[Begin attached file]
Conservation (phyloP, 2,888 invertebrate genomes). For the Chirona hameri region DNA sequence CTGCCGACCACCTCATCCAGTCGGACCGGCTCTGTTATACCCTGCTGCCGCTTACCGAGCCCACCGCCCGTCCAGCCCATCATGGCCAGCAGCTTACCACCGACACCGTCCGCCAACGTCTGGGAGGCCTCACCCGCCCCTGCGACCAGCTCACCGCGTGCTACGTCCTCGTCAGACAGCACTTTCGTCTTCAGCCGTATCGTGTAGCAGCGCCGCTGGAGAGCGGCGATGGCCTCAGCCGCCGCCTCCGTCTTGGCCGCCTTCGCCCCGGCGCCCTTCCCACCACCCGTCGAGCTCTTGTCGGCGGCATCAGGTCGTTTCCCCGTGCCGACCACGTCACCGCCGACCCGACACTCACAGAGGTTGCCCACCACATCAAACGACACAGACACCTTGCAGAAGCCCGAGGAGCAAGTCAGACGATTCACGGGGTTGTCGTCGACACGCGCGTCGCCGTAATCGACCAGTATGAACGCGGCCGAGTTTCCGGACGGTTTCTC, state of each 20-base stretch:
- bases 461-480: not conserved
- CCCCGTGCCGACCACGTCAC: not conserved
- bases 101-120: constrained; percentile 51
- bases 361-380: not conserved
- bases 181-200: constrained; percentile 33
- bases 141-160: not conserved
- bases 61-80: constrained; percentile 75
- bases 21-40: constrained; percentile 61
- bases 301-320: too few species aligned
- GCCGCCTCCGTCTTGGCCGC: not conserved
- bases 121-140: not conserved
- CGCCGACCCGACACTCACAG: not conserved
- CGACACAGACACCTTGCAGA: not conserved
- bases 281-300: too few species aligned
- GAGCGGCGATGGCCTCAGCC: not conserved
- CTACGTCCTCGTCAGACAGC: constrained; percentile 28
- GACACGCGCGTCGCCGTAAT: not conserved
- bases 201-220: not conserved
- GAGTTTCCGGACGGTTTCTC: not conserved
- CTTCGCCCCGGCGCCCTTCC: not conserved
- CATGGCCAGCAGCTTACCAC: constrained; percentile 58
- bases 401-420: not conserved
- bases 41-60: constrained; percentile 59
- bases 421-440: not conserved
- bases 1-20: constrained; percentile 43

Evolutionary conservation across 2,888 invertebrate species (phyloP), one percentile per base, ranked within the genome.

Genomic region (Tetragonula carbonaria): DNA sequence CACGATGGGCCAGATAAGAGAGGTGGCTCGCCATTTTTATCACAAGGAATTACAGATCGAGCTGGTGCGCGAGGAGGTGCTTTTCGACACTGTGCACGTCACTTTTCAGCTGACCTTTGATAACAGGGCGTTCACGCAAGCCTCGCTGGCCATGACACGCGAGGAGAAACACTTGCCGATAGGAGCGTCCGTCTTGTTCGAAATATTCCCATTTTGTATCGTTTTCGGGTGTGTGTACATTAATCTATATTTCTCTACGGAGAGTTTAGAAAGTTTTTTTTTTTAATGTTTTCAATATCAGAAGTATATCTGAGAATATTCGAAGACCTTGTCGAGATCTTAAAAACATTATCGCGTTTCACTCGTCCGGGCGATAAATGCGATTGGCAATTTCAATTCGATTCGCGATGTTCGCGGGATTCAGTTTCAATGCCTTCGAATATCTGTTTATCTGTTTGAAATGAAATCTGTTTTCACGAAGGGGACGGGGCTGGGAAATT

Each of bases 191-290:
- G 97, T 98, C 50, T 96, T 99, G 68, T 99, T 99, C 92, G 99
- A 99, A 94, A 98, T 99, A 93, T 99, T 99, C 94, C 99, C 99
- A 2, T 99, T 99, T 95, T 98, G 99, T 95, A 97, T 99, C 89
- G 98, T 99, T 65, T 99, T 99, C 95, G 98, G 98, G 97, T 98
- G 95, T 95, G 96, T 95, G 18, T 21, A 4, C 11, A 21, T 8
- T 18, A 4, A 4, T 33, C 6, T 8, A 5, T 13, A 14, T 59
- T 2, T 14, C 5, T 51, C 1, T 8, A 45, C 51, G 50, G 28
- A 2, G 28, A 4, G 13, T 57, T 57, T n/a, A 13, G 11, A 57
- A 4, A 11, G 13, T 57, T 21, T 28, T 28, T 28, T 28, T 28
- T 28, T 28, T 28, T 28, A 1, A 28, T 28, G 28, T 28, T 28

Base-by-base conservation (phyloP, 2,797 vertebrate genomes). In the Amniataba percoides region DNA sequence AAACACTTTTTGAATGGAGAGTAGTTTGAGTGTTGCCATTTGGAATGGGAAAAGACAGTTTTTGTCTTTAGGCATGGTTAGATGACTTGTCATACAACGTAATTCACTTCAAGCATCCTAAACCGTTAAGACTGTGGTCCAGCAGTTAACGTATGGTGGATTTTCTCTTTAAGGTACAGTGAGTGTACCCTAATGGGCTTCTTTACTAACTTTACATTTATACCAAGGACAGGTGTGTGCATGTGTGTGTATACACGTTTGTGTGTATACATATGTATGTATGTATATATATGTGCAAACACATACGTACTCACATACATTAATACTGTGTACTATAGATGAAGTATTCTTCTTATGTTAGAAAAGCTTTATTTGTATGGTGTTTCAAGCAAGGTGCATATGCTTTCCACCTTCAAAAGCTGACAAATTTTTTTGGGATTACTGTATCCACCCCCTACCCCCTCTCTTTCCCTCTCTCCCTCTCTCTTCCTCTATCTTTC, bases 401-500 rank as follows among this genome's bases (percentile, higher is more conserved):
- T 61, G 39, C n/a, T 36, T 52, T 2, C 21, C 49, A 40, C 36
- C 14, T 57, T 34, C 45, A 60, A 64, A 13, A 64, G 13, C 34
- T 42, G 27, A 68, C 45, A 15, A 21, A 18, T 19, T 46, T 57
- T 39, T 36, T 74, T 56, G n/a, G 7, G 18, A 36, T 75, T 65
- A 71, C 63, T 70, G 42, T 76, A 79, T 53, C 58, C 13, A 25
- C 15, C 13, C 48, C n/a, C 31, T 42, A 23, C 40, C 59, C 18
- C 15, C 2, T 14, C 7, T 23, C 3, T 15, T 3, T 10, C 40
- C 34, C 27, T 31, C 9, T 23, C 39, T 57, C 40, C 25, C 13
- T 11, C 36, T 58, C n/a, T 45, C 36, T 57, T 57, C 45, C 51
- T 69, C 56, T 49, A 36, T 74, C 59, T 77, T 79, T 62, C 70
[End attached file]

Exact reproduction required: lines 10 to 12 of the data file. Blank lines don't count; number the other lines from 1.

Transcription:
- bases 301-320: too few species aligned
- GCCGCCTCCGTCTTGGCCGC: not conserved
- bases 121-140: not conserved